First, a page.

Morris Pollin, 79, a Russian immigrant who became a major Washington home-builder and who was father of Capital Centre owner Abe Pollin, died yesterday of cancer at his home in the Rittenhouse apartment building on 16th Street N.W.

Mr. Pollin was for 32 years head of Morris Pollin & Sons, a construction firm. He founded the company, which grossed millions of dollars, in 1945 with his sons, Abe and Jack. The company is now called the Pollin Development Co.

In 1947, Mr. Pollin let his sons take day-to-day responsibility for the construction company, although he remained its president.

In the 1950s, Mr. Pollin was involved in many philanthropic activities, founding a home for retarded children in Washington and making major contributions to several Jewish causes, including the Jewish National Fund, the United Jewish Appeal, the Hebrew Home for the Aged and the Jewish Community Center, relatives said.

He was voted "Man of the Year" by the Hebrew Academy of Washington in 1950, and served as honorary president of the united Jewish Appeal and the Israel Bond Association. During a trip to Israel he received the "Guest of Honor" award from the Shaare Zedek Hospital.

He was a great example to his sons and grandsons for his business leadership and as a human being," said his son Abe, who also owns the Washington Bullets basketball team and the Washington Capitals hockey team. "He had the gift of helping other people."

Abe Pollin said his father came to the United States when he was 16 with his mother and other relatives to escape the persecution of Jews in his native Koristishov, Russia.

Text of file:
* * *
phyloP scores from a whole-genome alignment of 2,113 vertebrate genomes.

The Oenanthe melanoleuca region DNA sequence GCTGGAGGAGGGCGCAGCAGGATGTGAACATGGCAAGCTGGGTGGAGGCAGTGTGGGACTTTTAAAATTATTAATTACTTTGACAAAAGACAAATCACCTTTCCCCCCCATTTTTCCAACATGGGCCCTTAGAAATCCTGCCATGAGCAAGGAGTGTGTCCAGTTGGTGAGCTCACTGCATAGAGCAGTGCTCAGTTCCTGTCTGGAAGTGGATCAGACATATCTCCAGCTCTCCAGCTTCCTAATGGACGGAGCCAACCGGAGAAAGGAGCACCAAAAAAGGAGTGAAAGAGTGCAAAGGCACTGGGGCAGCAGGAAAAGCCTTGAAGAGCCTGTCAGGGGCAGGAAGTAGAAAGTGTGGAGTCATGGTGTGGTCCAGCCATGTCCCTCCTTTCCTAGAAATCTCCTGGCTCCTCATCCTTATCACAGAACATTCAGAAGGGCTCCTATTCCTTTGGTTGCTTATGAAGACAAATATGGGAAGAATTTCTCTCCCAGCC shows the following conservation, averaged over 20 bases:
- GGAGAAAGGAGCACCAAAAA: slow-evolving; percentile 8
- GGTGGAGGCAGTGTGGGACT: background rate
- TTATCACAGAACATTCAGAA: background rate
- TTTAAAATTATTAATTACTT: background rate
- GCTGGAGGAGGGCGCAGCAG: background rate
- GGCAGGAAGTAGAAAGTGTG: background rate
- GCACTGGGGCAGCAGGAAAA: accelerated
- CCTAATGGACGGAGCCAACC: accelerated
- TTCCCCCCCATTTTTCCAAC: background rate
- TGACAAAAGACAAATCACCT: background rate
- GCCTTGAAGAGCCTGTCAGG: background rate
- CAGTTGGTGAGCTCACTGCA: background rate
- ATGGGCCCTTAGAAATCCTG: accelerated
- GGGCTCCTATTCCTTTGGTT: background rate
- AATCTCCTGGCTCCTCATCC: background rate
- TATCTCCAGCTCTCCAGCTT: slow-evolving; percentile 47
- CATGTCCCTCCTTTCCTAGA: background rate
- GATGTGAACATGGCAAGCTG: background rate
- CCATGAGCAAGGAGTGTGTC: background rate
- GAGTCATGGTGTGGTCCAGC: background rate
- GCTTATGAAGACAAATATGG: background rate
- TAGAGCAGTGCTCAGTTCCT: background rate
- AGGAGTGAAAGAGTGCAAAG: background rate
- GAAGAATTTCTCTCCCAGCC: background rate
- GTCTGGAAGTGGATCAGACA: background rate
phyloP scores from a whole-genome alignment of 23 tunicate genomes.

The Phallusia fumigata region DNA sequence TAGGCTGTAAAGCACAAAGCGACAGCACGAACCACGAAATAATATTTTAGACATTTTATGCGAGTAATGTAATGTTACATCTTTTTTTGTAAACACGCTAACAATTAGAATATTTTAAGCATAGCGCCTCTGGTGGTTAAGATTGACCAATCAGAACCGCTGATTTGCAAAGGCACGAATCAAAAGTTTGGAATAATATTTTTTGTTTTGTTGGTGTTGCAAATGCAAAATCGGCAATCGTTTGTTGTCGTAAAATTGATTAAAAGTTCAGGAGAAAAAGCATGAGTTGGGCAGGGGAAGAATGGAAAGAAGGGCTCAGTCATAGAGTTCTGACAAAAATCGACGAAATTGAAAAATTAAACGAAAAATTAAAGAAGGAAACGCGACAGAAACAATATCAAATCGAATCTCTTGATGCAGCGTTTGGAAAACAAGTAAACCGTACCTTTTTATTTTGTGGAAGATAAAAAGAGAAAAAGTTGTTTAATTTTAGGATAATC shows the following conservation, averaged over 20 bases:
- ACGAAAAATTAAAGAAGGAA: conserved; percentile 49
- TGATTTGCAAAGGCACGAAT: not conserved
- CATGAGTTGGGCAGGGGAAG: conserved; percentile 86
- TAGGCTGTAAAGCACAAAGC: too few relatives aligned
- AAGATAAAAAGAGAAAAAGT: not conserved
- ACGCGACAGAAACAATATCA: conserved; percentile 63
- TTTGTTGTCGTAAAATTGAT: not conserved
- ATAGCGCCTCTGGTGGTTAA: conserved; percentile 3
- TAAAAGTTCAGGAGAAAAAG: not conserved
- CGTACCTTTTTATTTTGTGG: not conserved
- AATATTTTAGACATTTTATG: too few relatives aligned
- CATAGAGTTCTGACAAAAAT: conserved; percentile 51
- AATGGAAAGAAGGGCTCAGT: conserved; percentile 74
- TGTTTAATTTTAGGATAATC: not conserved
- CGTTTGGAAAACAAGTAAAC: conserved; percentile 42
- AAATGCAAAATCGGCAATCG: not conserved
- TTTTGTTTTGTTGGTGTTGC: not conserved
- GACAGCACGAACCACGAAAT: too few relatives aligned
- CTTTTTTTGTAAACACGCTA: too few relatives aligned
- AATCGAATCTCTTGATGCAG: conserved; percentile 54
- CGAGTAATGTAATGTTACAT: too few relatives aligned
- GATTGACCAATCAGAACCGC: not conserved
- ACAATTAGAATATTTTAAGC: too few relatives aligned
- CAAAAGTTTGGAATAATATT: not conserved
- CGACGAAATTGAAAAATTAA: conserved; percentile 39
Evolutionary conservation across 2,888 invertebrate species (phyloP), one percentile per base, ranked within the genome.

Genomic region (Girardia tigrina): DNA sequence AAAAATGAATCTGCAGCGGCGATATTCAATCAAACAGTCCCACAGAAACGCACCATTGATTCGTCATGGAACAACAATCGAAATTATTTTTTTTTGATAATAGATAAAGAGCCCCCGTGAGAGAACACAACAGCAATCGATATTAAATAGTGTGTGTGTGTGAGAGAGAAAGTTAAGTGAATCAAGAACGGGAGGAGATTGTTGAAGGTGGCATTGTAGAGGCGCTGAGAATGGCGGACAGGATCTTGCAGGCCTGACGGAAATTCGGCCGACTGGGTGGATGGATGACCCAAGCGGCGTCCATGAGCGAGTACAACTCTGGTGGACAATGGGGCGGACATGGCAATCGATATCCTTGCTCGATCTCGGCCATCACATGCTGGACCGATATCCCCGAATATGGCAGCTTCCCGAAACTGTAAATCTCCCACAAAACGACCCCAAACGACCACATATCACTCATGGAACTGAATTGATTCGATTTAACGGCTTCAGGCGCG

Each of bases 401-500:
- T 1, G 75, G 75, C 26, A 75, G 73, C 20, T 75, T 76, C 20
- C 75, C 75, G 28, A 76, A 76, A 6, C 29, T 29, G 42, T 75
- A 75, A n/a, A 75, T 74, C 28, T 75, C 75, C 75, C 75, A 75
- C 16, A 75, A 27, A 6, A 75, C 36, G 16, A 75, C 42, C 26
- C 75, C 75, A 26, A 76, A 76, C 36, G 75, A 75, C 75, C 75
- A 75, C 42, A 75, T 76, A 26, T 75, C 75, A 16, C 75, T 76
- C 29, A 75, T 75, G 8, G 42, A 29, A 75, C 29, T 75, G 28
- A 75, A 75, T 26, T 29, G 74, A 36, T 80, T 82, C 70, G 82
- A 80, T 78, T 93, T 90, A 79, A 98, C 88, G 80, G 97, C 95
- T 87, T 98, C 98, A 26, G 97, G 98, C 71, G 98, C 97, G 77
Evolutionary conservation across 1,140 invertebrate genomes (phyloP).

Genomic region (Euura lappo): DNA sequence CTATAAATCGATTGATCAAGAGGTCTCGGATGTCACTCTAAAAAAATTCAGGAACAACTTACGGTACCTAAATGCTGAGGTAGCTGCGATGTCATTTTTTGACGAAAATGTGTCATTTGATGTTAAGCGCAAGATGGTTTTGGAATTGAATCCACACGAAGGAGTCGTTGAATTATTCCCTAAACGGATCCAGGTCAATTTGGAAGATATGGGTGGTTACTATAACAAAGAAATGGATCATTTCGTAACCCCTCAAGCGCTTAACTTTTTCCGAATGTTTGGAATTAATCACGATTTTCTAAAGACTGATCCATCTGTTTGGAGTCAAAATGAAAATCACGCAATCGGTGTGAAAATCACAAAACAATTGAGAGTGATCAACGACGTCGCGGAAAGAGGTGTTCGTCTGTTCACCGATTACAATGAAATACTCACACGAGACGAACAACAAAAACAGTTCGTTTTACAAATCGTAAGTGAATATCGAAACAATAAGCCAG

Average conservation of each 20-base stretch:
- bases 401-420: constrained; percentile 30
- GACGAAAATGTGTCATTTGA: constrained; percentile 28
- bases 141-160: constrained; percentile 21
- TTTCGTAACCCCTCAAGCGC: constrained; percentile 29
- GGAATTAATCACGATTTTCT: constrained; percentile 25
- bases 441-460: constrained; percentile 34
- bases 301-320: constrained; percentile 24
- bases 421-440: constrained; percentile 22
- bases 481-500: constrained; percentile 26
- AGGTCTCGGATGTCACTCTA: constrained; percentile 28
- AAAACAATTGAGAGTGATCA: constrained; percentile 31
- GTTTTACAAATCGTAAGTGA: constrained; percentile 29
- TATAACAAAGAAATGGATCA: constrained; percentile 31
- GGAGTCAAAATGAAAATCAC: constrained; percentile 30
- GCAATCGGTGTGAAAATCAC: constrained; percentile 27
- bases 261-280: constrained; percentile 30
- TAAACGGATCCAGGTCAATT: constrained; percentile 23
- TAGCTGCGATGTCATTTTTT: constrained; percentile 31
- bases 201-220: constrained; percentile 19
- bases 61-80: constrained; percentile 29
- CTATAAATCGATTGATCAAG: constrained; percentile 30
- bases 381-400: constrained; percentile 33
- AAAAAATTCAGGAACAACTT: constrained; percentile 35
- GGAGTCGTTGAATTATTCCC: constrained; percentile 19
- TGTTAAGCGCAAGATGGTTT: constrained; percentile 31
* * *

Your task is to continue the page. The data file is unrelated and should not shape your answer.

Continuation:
Morris Pollin settled in Philadelphia where he worked as a plumber's helper and went to school to become a registered plumber. During the Depression he left the Philadelphia area and moved here.

Mr. Pollin became the largest plumbing contractor in the Washington area five years after moving here in 1931. According to Abe Pollin, his father's firm had 300 employees.

Mr. Pollin operated the plumbing firm until 1945, when the development company was founded.

"He was a self-made man with no formal education," said Abe Pollin. "He was a model and a counsel for me in business matters, no question about it. What was so special about him was that because of his fairness in business and his charity, he was loved and respected by everyone he met."

Mr. Pollin is survived by his wife, Jennie, of the home in Washington; two sons, Abe, of Bethesda, and Harold of Portland, Ore. (a third son, Jack, died in 1973); two sisters, Gertrude Richman and Rebecca Cooper, both of Washington; three brothers, Jack and Harry of Silver Spring, and Dan. of Miami, Fla.; eight grandchildren, and two great-grandchildren.